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DRAGONCHILDE SparkPoints: (58,299)
Fitness Minutes: (14,252)
Posts: 9,689
2/17/14 10:32 P

The first question is this: Are you walking?

Before you can run, you really do need to build a good walking base, first. Walking builds the same muscles, and will help ease your skeletal system into the rigors of running.

And I want to doubly echo what ARchimedes says about the shoes; you NEED to be properly fitted; every shoe fits everyone differently, and what works for you might not for me. You need to know what kind of shoe will support you. The right shoe made the difference between debilitating pain and no running and actual, real running, pain free for me.

MSFATAL Posts: 474
2/17/14 9:35 P

I agree with couch 2 5k program. Theres a bunch of apps for the phone. I am a terrible runner too I have zero endurance for it. I have used couch 2 5k before but I didnt finish it but i started it up again today :)

ARCHIMEDESII SparkPoints: (148,484)
Fitness Minutes: (221,535)
Posts: 21,651
2/17/14 4:29 P

If you've never ever run before, I would suggest starting with a Couch to 5K program. a C25K program assumes no prior running experience and will literally take you from your couch to a 5k road race.

This article will help get you started.

www.sparkpeople.com/resource/fitness_artic
les.asp?id=598


Also, if you are going to run, don't wear any old shoe. If you have had prior surgeries, then you need to make sure you're wearing properly fitted shoes. Wearing the wrong shoe can cause a bunch of problems including shin splints as well as problems for your feet, ankles, knees and hip joints. Running is very hard on a person's body regardless of age. Thus the importance of starting slowly along with getting fitted for a proper pair of running shoes.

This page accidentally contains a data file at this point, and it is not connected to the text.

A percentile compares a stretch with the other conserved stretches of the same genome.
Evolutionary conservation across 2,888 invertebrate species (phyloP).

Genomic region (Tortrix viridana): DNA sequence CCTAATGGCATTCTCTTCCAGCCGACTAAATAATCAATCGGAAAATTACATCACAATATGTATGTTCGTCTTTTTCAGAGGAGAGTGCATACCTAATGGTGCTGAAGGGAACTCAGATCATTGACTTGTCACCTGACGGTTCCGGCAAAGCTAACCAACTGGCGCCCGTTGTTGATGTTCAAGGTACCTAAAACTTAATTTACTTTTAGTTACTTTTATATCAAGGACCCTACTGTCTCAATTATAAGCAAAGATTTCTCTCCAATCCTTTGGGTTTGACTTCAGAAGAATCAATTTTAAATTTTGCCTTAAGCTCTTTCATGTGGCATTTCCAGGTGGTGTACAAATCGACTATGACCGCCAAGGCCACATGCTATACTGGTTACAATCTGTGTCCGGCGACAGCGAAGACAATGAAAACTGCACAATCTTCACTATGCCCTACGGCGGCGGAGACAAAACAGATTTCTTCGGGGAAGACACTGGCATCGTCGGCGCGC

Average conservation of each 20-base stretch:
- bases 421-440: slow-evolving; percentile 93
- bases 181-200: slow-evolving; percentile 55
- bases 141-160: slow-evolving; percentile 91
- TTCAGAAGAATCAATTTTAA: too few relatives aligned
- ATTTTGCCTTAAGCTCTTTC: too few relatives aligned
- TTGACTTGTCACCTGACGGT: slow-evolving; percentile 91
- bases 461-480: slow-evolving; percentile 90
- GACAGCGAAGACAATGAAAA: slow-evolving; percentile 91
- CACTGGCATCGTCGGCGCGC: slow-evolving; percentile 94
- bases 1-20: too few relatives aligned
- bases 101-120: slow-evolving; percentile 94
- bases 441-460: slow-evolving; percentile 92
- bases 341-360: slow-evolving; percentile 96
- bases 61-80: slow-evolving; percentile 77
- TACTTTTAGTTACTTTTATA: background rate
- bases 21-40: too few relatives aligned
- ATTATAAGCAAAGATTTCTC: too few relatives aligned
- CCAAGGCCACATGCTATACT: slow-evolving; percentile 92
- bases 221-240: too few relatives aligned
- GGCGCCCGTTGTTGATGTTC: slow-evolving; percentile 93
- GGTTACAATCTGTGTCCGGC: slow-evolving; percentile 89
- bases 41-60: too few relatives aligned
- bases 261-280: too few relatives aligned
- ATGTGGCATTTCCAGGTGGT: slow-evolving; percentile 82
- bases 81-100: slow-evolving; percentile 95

Go to your nearest reputable running store. If you don't have a running store, a reputable sports store. Don't go to the places where the teenagers buy their Jordans. Those aren't sports stores. You want a place that will put you on a treadmill and watch you run in various types of shoes.

You can learn more about that here.

www.sparkpeople.com/resource/fitness_artic
les.asp?id=592


And well, because running is high impact, you might want to check with your doctor to make sure it's okay to run.


HAMSTERINAHAT SparkPoints: (621)
Fitness Minutes: (120)
Posts: 3
2/17/14 4:20 P

Hello, I am new to Sparkpeople. I am 25 and have never run due to the fact that my feet were a mess when I was younger. I have had several surgeries and have been cleared now for all exercise for over 1 year. While I am enjoying the activities that I can now participate in - skiing, ice skating - I would really like to start running. Does anyone have any tips on how to go from 0 to becoming a runner? I'm sure there is an article about this and I know I'll find it, but I'm looking for personal tips - what worked for you?

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